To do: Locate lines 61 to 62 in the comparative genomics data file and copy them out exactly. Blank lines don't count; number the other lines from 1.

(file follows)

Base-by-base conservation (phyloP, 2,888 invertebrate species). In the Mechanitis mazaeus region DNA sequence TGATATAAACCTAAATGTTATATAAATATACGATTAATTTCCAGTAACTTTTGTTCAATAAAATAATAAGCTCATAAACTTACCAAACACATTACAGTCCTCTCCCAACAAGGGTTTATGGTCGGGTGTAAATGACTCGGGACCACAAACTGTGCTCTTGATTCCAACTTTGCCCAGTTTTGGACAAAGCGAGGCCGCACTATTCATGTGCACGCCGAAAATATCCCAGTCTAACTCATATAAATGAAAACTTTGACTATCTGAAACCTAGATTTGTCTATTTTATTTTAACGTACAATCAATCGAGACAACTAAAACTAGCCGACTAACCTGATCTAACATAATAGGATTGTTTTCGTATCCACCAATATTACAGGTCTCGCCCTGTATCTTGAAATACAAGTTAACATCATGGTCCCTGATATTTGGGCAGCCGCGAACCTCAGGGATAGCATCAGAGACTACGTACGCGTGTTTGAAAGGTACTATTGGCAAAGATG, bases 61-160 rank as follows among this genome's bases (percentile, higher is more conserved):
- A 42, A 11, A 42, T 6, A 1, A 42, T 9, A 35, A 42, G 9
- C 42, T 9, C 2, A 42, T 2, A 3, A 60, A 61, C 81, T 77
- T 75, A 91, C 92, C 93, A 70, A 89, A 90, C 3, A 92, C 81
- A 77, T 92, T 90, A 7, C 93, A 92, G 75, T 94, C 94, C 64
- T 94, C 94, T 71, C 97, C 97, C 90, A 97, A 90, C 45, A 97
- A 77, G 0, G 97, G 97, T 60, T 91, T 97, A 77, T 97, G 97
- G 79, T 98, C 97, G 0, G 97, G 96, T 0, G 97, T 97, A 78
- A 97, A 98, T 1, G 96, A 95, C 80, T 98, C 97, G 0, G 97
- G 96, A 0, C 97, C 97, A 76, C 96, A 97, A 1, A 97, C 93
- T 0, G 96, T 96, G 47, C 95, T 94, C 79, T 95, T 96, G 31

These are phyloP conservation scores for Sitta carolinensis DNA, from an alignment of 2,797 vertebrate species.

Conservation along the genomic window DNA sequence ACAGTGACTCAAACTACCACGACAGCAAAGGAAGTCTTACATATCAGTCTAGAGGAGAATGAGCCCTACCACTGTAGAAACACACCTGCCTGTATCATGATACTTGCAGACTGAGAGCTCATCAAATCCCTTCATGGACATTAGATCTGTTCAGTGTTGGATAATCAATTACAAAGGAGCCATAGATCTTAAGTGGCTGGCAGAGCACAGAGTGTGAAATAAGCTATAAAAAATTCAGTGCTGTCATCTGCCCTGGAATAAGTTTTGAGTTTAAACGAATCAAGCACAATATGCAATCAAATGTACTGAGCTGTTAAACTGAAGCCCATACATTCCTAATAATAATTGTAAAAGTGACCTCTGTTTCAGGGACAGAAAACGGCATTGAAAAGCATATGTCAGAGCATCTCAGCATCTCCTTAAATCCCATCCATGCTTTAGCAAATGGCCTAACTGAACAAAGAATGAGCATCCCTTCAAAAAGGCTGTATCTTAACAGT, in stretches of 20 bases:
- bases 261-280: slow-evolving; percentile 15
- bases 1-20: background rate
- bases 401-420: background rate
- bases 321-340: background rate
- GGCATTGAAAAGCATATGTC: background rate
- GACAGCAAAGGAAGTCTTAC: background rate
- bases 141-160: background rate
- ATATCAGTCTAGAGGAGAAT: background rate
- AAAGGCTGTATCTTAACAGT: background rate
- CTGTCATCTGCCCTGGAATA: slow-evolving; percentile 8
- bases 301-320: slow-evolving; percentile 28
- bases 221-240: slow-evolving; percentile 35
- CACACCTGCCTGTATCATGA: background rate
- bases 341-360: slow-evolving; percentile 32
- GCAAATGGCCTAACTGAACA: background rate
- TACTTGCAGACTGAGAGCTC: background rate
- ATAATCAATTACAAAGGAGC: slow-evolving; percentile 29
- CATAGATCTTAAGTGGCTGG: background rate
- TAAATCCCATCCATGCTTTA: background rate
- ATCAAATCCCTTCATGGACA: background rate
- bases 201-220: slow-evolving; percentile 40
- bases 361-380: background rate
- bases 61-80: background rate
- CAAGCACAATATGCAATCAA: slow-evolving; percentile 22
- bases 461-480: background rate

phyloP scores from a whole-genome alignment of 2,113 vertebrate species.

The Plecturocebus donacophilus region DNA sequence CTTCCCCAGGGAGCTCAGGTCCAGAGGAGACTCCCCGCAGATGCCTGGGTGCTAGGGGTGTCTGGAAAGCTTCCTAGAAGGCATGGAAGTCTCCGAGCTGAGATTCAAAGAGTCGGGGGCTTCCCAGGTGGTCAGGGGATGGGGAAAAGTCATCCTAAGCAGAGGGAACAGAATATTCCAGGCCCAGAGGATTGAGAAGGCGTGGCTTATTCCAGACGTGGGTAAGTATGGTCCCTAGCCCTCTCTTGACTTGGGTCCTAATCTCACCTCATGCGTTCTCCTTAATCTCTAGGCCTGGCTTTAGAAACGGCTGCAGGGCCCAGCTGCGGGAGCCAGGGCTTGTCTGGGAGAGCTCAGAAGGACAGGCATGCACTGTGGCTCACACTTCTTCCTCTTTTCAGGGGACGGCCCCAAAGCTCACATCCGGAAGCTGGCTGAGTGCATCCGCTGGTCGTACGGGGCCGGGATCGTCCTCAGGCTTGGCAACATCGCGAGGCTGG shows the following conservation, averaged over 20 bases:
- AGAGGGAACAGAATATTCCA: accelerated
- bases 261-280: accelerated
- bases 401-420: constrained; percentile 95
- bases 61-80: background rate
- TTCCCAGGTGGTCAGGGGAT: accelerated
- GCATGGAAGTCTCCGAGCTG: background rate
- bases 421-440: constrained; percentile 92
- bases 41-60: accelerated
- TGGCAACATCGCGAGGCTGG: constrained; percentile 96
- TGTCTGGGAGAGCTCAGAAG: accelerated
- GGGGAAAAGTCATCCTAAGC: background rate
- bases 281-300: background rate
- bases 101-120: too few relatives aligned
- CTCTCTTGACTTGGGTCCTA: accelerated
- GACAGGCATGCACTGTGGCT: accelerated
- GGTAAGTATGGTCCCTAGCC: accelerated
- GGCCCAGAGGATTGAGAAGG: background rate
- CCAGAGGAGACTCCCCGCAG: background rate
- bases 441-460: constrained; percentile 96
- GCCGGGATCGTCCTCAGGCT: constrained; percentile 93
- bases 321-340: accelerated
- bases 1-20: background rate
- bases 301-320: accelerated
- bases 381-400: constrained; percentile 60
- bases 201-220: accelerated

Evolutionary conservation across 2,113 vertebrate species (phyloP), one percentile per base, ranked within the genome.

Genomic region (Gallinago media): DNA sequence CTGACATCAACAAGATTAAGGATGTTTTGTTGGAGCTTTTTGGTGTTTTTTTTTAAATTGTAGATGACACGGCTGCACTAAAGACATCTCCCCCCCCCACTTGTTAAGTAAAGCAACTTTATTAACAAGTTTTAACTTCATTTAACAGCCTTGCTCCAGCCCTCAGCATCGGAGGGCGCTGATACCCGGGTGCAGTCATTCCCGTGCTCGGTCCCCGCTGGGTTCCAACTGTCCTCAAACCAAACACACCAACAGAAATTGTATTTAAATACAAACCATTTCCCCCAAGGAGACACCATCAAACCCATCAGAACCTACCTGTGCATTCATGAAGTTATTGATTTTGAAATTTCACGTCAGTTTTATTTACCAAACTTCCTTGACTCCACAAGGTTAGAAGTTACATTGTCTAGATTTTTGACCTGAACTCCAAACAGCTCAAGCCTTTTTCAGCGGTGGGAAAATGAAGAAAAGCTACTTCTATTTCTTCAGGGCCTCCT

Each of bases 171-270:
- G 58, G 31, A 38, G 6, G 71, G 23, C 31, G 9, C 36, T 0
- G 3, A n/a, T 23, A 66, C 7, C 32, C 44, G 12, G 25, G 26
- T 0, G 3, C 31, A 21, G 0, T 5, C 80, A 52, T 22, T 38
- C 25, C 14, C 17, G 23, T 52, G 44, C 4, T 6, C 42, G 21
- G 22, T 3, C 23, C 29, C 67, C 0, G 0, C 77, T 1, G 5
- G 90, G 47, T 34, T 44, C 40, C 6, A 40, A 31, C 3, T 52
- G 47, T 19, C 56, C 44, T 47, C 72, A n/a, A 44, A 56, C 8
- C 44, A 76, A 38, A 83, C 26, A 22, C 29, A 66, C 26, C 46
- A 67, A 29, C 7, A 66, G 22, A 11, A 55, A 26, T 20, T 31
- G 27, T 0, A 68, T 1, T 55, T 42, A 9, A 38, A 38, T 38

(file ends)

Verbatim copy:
- bases 321-340: accelerated
- bases 1-20: background rate